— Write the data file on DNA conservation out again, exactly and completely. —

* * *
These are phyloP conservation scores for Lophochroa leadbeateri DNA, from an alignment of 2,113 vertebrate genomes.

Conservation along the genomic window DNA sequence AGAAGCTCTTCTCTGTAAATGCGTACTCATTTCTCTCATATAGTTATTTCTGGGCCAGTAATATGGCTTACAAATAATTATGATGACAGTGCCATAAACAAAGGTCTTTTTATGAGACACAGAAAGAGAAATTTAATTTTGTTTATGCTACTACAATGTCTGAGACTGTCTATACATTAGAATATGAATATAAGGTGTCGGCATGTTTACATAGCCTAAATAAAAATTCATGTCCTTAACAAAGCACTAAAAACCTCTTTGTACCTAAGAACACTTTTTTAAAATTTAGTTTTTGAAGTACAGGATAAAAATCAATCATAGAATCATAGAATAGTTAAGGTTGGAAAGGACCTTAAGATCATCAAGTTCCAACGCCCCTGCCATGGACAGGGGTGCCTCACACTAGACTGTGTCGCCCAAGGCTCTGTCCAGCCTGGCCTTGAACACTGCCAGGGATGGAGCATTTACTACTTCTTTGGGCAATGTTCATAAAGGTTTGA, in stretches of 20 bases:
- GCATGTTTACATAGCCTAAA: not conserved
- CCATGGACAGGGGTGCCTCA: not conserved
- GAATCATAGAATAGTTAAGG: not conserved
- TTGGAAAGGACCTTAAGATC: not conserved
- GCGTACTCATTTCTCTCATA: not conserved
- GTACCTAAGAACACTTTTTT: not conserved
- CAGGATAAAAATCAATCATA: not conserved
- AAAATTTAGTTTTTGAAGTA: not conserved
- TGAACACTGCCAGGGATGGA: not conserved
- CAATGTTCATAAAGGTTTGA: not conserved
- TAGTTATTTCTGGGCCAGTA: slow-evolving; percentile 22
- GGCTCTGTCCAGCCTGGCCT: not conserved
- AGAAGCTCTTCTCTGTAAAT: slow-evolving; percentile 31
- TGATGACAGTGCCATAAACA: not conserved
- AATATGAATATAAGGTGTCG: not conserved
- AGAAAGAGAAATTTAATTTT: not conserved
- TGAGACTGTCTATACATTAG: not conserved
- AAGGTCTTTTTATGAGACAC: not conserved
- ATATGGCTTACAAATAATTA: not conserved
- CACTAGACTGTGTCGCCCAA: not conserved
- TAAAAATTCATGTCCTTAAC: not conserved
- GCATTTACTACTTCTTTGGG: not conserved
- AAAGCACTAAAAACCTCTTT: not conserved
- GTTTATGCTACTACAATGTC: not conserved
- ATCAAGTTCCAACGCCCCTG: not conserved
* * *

These are phyloP conservation scores for Lophochroa leadbeateri DNA, from an alignment of 2,113 vertebrate genomes.

Conservation along the genomic window DNA sequence AGAAGCTCTTCTCTGTAAATGCGTACTCATTTCTCTCATATAGTTATTTCTGGGCCAGTAATATGGCTTACAAATAATTATGATGACAGTGCCATAAACAAAGGTCTTTTTATGAGACACAGAAAGAGAAATTTAATTTTGTTTATGCTACTACAATGTCTGAGACTGTCTATACATTAGAATATGAATATAAGGTGTCGGCATGTTTACATAGCCTAAATAAAAATTCATGTCCTTAACAAAGCACTAAAAACCTCTTTGTACCTAAGAACACTTTTTTAAAATTTAGTTTTTGAAGTACAGGATAAAAATCAATCATAGAATCATAGAATAGTTAAGGTTGGAAAGGACCTTAAGATCATCAAGTTCCAACGCCCCTGCCATGGACAGGGGTGCCTCACACTAGACTGTGTCGCCCAAGGCTCTGTCCAGCCTGGCCTTGAACACTGCCAGGGATGGAGCATTTACTACTTCTTTGGGCAATGTTCATAAAGGTTTGA, in stretches of 20 bases:
- GCATGTTTACATAGCCTAAA: not conserved
- CCATGGACAGGGGTGCCTCA: not conserved
- GAATCATAGAATAGTTAAGG: not conserved
- TTGGAAAGGACCTTAAGATC: not conserved
- GCGTACTCATTTCTCTCATA: not conserved
- GTACCTAAGAACACTTTTTT: not conserved
- CAGGATAAAAATCAATCATA: not conserved
- AAAATTTAGTTTTTGAAGTA: not conserved
- TGAACACTGCCAGGGATGGA: not conserved
- CAATGTTCATAAAGGTTTGA: not conserved
- TAGTTATTTCTGGGCCAGTA: slow-evolving; percentile 22
- GGCTCTGTCCAGCCTGGCCT: not conserved
- AGAAGCTCTTCTCTGTAAAT: slow-evolving; percentile 31
- TGATGACAGTGCCATAAACA: not conserved
- AATATGAATATAAGGTGTCG: not conserved
- AGAAAGAGAAATTTAATTTT: not conserved
- TGAGACTGTCTATACATTAG: not conserved
- AAGGTCTTTTTATGAGACAC: not conserved
- ATATGGCTTACAAATAATTA: not conserved
- CACTAGACTGTGTCGCCCAA: not conserved
- TAAAAATTCATGTCCTTAAC: not conserved
- GCATTTACTACTTCTTTGGG: not conserved
- AAAGCACTAAAAACCTCTTT: not conserved
- GTTTATGCTACTACAATGTC: not conserved
- ATCAAGTTCCAACGCCCCTG: not conserved